The Capstan Group, May 14, 1992. Report of the Water and Watershed Task Force for the Resources Inventory Committee. RIC Report 003.

USEPA - Office of Ground-water Protection, May 1987a. Ground-Water Data Management with Storet. Version 1. EPA Report No. 440/6-87-005.

USEPA - Office of Ground-water Protection, May 1987b. Ground-Water Data Requirements Analysis. EPA Report No. 440/6-87-005.

USEPA - Office of Ground-water Protection, June 1988. EPA Workshop to Recommend a Minimum Set of Data Elements for Ground Water, Workshop Findings Report. EPA Report No. 440/6-88-005.

USEPA - United States Geological Survey, January, 1990. Hydrogeologic Mapping Needs for Ground-Water Protection and Management. EPA Report No. 440/6-90-002.

USEPA, December, 1992. Final Comprehensive State Ground Water Protection Program Guidance. Office of the Administrator. EPA 100-R-93-001.

Van Seempvoort, D., Ewert, L., Wassenaar, L., March 31, 1992. AVI: A Method for Ground Water Protection Mapping in the Prairie Provinces of Canada. PPWD pilot project, Sept. 1991 - March 1992. Ground Water and Contaminants Project, Environmental Sciences Division, National Hydrology Research Institute. 23 pp.

Vogwill, R.I.J., 1978. Hydrogeology of the Lesser Slave Lake Area, Alberta. Alberta Research Council Report 77-1. 30 pp, 2 maps. Walker, A.C., 1990. Ground-Water Resources of Geauga County. Ohio Department of Natural Resources, Division of Water, Ground-Water Resources Section. 1 map.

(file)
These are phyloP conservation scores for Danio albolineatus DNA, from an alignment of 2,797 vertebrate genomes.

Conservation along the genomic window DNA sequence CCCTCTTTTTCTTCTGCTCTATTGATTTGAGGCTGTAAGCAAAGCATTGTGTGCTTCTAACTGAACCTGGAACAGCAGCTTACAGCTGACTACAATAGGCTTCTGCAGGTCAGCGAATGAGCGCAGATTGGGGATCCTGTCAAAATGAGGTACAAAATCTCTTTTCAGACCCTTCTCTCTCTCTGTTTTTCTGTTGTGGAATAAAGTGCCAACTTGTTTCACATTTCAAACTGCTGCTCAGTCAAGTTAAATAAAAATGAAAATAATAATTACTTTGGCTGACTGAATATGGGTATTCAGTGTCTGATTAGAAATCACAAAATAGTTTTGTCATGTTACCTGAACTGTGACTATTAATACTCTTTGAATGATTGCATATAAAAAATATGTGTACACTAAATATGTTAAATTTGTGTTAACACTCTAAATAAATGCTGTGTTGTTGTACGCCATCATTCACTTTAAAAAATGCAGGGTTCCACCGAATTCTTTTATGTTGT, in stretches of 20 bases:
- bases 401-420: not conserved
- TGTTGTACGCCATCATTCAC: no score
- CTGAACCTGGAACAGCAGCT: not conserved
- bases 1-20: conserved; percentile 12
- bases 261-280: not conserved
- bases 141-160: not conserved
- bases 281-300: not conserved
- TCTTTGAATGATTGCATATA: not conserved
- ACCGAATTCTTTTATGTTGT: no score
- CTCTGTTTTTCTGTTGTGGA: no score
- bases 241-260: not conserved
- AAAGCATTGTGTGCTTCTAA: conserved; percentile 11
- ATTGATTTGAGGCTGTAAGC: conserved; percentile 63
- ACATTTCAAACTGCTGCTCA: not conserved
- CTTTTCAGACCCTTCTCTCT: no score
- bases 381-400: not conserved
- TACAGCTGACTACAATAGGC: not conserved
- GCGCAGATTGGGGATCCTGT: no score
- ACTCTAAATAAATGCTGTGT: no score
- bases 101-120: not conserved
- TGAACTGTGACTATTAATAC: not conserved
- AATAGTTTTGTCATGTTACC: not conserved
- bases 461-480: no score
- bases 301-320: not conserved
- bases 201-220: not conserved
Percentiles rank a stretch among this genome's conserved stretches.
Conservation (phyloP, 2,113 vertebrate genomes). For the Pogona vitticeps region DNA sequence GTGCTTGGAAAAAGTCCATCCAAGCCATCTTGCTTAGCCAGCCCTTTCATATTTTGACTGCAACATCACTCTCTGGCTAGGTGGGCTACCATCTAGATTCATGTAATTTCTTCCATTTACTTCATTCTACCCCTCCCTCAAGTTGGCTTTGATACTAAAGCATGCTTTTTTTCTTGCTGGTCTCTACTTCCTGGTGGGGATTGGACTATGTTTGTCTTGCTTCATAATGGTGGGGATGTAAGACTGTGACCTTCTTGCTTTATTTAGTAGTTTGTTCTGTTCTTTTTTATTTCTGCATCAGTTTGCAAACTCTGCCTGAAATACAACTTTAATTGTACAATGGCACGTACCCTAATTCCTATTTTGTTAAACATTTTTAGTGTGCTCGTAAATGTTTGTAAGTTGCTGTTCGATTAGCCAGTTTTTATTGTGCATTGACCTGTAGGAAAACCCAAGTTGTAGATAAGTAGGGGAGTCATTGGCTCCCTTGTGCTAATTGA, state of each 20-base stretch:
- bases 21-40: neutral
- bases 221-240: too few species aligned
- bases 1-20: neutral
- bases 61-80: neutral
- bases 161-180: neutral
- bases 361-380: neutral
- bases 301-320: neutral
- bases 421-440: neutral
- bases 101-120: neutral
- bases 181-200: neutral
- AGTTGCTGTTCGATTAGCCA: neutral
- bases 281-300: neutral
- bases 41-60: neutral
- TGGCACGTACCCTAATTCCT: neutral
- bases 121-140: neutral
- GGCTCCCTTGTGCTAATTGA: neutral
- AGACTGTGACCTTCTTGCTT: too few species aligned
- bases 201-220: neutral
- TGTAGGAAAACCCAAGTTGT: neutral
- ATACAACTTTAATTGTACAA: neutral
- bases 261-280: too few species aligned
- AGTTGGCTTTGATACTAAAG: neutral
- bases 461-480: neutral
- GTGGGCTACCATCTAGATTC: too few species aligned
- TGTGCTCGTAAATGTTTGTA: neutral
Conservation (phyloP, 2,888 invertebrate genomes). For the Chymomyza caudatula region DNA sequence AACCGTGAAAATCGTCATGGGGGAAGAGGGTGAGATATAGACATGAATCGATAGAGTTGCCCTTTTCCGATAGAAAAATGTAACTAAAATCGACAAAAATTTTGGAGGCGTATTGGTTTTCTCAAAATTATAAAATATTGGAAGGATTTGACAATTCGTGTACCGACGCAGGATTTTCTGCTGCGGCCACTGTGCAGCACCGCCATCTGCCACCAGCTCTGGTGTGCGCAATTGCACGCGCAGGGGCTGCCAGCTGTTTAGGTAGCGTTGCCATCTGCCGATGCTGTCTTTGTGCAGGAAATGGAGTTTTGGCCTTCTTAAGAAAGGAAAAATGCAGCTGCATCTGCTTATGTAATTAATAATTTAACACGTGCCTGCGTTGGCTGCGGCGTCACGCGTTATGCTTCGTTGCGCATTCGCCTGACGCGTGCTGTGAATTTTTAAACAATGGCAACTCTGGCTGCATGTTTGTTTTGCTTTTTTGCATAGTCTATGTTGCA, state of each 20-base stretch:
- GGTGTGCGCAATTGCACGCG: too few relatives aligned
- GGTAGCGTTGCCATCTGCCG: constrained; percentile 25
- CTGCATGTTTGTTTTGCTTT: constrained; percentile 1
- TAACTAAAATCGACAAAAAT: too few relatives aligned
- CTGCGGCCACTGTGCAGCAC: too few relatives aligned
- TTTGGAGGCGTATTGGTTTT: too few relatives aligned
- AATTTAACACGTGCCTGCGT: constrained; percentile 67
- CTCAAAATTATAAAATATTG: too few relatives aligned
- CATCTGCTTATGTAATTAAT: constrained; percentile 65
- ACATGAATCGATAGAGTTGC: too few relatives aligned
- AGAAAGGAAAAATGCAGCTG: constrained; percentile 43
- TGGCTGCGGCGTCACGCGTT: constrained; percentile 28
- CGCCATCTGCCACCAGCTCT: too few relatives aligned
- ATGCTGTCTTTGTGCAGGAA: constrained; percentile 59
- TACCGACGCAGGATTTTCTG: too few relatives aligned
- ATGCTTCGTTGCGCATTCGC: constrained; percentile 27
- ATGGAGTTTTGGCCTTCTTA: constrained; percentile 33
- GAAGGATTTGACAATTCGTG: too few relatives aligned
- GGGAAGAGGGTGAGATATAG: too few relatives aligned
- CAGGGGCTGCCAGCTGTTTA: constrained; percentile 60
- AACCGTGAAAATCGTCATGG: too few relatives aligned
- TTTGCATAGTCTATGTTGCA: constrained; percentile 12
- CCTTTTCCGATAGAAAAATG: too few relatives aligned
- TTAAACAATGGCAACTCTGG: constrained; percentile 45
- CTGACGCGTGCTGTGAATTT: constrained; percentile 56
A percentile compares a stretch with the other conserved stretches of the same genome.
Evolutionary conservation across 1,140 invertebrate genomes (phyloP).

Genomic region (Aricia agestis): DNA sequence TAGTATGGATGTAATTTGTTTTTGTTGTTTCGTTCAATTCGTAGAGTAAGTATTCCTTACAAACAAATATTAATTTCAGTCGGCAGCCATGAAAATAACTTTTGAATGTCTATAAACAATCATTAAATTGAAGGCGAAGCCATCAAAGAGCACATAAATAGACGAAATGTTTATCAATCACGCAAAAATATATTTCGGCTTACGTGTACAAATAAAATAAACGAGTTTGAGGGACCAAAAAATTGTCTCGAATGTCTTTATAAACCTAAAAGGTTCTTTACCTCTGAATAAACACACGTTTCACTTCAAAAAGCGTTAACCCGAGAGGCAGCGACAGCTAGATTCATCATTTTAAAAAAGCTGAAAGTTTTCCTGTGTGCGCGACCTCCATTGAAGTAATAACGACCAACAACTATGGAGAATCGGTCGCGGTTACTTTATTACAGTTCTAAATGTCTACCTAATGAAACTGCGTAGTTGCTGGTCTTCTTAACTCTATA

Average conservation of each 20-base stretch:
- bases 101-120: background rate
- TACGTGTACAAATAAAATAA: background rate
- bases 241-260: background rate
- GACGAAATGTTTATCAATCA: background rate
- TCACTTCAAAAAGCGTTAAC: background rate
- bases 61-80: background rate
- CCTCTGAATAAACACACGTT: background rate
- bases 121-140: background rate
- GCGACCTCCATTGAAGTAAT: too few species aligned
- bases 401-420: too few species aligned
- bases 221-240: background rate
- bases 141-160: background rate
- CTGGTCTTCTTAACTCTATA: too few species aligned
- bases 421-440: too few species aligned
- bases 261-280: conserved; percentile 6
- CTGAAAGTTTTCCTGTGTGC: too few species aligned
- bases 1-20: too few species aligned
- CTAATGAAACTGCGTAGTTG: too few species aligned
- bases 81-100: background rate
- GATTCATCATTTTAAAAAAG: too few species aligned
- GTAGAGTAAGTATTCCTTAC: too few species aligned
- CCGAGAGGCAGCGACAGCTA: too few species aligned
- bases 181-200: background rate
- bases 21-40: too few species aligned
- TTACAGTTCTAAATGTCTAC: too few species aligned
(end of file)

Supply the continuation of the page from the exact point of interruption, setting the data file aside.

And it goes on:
Washington Department of Ecology, October, 1987. Data Reporting Manual for the Ground Water Management Program. Revised 1988.

Welder, G., 1968. Ground-Water Reconnaissance of the Green River Basin, Southwestern Wyoming. Department of the Interior, United States Geological Survey. Prepared in cooperation with the Wyoming State Engineer. Hydrologic Investigations Atlas HA-290. 5 pp, 2 maps.

Westland Resource Group, May 1992. Report of the Geology, Soils and Archaeology Task Force to the Resources Inventory Committee. RIC Report 004.

Appendix A



A geologic formation, group of formations or part of a formation, that contains sufficient saturated permeable material to yield significant quantities of water to wells, boreholes and springs. Several types of aquifers can exist:-

  • Confined aquifer (artesian) - contains water under sufficient pressure that water levels in wells tapping it rise above the bottom of the confining bed.
  • Unconfined aquifer - the water table is located within the formation.
Artesian Refers to ground water under sufficient hydrostatic head to rise above the aquifer containing it.
BCGS British Columbia Geographic System
CGDS Computerized Ground Water Data System
Ground water Subsurface water occurring below the water table in fully saturated geologic materials and formations.
MELP B.C. Ministry of Environment, Lands and Parks
MoE B.C. Ministry of Environment